Con Keating, CISI Bond Forum Committee member, takes a long-term view of likely developments
Recent statistical releases as well as the prognostications of countless talking heads have raised the spectre of inflation once more. Commentators are hanging, with bated breath, on the words of monetary policy officials.
The strength of the economic rebound from the pandemic lows has surprised many. Growth forecasts have been progressively raised. For the UK, the OECD is, at the time of writing, forecasting UK growth of 7.2% versus 4.2% last December. This could be regarded as a vindication of the role of fiscal policy in Keynesian economics allied with Central Bank accommodation and the low cost of debt financing.
The high levels of inflation seen in the spring and early summer are in large part a statistical artefact, reflecting last year’s entry into lockdown. The question is whether this will prevail in the long term. In the near term, wage inflation is unlikely to drive inflation, other than perhaps in the hospitality industry, until full employment returns. The output gap is still large, with GDP per capita at £28,000, it is well below the pre-pandemic projection of £40,000.
Macro viewCentral bank objectives are now mixed. They are prepared to tolerate higher inflation in pursuit of growth in the short term. Longer term, we may expect their policy interventions to lag developments in the real economy, notably inflation. Recent high inflation releases, as well as the hawkish utterances of the Federal Reserve Chair, Jay Powell, have resulted in rises in short-term government bond yields but falls in long-term rates. It appears that the view that this inflation increase is transient is in the ascendent. Market derived ‘breakeven’ rates are firmly anchored in the region of 2%.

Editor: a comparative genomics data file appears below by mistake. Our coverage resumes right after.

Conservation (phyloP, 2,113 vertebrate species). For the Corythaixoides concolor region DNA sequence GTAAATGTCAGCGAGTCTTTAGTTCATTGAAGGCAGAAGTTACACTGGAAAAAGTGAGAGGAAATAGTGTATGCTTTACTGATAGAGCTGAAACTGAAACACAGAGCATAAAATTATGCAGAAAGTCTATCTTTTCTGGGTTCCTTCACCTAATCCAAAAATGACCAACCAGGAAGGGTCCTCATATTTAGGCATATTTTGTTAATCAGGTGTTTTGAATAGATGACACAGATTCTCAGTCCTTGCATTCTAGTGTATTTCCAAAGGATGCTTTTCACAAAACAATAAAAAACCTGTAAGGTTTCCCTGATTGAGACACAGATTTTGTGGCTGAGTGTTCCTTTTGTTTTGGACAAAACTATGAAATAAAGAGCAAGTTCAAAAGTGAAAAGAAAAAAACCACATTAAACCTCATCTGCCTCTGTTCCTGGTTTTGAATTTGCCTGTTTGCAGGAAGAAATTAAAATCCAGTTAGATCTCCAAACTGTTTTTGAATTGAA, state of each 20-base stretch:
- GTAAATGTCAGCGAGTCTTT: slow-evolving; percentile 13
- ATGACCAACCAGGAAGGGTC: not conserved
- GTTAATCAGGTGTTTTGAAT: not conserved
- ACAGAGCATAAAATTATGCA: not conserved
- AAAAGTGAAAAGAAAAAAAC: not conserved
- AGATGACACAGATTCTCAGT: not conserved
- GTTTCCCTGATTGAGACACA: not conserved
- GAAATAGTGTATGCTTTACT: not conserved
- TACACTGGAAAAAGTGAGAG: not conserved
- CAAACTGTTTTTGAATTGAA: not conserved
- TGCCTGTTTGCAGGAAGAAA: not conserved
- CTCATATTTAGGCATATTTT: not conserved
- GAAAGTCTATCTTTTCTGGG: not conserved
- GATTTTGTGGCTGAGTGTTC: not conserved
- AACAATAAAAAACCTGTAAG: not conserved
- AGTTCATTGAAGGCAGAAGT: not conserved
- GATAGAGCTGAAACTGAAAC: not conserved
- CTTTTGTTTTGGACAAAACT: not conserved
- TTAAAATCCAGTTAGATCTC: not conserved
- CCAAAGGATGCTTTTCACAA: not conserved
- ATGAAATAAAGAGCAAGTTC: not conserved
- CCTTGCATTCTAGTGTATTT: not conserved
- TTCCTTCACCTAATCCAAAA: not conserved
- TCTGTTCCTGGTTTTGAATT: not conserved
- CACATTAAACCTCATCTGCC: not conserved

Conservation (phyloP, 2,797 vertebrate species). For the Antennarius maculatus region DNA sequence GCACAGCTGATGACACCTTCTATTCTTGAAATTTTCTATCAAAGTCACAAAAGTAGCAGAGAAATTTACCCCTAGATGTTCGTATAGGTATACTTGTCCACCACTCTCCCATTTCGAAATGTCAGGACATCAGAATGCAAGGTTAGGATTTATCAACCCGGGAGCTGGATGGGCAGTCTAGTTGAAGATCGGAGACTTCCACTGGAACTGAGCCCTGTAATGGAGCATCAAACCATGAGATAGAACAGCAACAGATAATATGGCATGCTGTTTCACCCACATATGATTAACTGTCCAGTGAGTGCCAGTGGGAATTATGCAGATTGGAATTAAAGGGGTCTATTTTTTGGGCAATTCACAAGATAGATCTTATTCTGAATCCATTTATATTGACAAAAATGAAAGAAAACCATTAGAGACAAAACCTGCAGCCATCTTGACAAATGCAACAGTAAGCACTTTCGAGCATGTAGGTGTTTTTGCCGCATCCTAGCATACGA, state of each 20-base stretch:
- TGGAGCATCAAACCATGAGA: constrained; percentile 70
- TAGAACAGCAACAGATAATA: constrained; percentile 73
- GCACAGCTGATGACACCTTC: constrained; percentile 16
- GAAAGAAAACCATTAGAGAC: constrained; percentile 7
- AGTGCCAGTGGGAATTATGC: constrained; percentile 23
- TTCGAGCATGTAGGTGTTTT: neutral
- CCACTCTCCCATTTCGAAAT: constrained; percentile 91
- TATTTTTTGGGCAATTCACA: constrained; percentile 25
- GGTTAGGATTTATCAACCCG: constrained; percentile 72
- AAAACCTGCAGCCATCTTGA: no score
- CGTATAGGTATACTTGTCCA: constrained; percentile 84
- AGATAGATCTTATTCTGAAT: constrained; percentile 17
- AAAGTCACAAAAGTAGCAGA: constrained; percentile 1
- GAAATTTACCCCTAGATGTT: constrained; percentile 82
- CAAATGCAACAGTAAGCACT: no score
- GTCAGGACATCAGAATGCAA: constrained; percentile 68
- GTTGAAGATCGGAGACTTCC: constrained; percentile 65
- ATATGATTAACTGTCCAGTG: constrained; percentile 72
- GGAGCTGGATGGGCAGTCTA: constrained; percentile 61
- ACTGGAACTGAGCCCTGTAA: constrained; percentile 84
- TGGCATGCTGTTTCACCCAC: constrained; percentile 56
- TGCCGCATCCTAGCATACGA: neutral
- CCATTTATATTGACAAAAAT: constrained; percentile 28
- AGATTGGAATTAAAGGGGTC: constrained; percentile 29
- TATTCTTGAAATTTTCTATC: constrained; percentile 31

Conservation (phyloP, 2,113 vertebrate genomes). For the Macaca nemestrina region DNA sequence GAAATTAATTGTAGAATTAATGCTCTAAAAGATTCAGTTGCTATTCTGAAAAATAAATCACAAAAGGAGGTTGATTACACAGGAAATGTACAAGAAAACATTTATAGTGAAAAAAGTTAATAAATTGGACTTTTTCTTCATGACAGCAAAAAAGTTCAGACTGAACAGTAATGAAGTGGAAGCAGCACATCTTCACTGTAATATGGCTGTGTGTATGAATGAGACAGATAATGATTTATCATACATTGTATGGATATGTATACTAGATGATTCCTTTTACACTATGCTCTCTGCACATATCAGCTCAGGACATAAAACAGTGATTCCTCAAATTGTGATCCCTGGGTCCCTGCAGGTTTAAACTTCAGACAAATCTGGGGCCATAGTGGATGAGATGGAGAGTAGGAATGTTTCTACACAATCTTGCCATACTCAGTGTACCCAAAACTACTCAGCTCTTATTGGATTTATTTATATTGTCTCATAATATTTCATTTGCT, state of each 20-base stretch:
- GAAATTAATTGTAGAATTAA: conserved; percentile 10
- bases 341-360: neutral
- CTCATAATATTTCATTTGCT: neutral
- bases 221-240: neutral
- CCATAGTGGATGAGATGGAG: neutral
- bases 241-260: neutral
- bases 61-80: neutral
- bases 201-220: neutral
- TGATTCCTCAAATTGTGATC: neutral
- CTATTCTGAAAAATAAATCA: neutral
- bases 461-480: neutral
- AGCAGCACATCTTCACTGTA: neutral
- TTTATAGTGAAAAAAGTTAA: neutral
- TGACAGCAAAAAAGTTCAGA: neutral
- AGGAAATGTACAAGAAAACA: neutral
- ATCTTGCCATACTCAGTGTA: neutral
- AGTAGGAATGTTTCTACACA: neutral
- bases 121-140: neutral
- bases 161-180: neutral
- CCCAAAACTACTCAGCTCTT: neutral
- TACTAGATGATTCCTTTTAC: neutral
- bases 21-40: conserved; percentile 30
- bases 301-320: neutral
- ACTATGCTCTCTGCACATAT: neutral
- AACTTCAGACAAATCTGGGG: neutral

However, there are sound reasons for this view to be troubling in the medium and long term. China will no longer be a significant deflationary factor in the world economy; with a strong renminbi it could even be exporting inflation. The larger technology companies have ceased to be disruptors and are now monopolists. In the UK, Brexit will add to the political shift in favour of labour, though in the US it appears that the Supreme Court is set to resist this trend. The overarching long-term reason lies in the demographics and is expounded at length in Charles Goodhart and Manoj Pradhan’s book The Great Demographic Reversal. Ageing populations in Asia and the West mean more consumers and fewer producers, an inflationary mix, and the end of the benign environment which has prevailed for the past thirty years.
This is no rerun of the rampant inflation of the 1970s, though it should be noted that there are few market participants with experience of those times, and it will be politically expedient as a means of managing down, in real terms, the mountainous debts created by pandemic support measures.